B. Astrocytes


In the brain, repair and glial scar formation is mainly accomplished by gliosis. (Formation of fibrous scar tissue does not generally occur in the brain.) Gliosis involves proliferation of astrocytes with formation of many glial processes. Some astrocytes become gemistocytic, i.e. they appear plump or swollen and the cytoplasm is eosinophilic.

C. Oligodendrocytes

Oligodendrocytes swell in response to almost any type of toxic or metabolic change. Diseases with primary involvement of oligodendrocytes result in disorders of myelin, with demyelination or abnromal myelin formation. The two major groups of diseases affecting oligodendrocytes and myelin are the leukodystrophies, which are usually inherited disorders of myelin metabolism, and the acquired demyelinating diseases. For example in multiple sclerosis, a demyelinating disease, oligodendrocytes and myelin degenerate in focal areas.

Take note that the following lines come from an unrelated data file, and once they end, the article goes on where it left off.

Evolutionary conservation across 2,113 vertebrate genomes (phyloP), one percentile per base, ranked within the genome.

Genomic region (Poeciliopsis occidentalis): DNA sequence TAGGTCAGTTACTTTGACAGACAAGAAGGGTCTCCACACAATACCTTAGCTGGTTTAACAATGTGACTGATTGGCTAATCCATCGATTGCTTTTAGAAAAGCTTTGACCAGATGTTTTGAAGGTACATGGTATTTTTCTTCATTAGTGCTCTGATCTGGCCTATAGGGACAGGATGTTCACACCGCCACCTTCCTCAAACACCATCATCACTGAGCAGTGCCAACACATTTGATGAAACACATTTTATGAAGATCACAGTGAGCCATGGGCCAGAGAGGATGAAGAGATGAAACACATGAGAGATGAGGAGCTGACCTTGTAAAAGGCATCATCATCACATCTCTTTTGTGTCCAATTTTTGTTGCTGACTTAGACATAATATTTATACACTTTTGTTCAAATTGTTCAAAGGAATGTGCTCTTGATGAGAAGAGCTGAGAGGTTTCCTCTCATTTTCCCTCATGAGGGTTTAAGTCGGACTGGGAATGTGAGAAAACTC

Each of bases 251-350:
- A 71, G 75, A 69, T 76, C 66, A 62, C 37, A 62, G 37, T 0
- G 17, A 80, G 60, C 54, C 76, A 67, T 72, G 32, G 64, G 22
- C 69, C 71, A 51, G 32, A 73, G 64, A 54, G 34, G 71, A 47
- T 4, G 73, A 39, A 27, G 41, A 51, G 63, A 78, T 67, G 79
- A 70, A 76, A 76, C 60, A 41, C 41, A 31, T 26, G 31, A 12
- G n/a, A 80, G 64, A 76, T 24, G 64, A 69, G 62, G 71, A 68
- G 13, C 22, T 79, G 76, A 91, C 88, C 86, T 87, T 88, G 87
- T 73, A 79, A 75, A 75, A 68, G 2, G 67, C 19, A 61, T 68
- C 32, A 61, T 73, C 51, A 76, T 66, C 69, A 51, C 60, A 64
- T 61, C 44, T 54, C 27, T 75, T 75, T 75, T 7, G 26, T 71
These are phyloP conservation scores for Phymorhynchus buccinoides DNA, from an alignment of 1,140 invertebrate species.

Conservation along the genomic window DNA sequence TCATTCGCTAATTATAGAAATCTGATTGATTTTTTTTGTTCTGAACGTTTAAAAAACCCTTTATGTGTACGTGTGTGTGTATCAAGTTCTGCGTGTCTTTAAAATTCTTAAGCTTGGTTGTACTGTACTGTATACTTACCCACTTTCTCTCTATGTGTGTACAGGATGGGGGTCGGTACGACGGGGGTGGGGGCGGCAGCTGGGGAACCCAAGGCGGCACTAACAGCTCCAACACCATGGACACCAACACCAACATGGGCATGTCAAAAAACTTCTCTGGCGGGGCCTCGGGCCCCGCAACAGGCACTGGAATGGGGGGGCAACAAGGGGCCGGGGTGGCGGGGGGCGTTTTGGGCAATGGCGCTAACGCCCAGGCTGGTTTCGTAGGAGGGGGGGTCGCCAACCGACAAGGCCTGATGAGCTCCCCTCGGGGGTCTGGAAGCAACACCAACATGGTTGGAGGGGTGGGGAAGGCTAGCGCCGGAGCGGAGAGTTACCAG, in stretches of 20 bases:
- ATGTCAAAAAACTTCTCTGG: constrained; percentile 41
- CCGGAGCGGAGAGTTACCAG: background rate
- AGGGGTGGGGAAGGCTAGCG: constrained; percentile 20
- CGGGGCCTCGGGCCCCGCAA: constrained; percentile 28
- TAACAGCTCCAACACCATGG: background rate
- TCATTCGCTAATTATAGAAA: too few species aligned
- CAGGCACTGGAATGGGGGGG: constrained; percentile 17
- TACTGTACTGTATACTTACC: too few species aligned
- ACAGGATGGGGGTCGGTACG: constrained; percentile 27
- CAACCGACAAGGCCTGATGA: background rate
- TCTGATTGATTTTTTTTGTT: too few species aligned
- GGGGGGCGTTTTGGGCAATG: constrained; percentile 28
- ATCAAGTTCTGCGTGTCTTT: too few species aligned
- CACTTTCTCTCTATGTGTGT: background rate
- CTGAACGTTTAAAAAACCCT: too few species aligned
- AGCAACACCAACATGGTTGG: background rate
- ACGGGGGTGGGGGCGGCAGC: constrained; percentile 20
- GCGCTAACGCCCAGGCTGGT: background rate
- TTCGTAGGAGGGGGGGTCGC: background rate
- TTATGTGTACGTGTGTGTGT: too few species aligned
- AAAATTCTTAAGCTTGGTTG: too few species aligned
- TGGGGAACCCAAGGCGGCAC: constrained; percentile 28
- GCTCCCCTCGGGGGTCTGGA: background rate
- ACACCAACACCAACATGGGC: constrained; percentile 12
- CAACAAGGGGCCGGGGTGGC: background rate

D. Microglia

Microglial cells become activated in response to injury and (a) assume the shape of a macrophage or (b) proliferate and adopt a rodlike form. Sometimes rod cells migrate around a dead neuron to phagocytize it, a process called neuronophagia; this cluster of rod cells is called a glial nodule or glial shrub and is common in viral infections.


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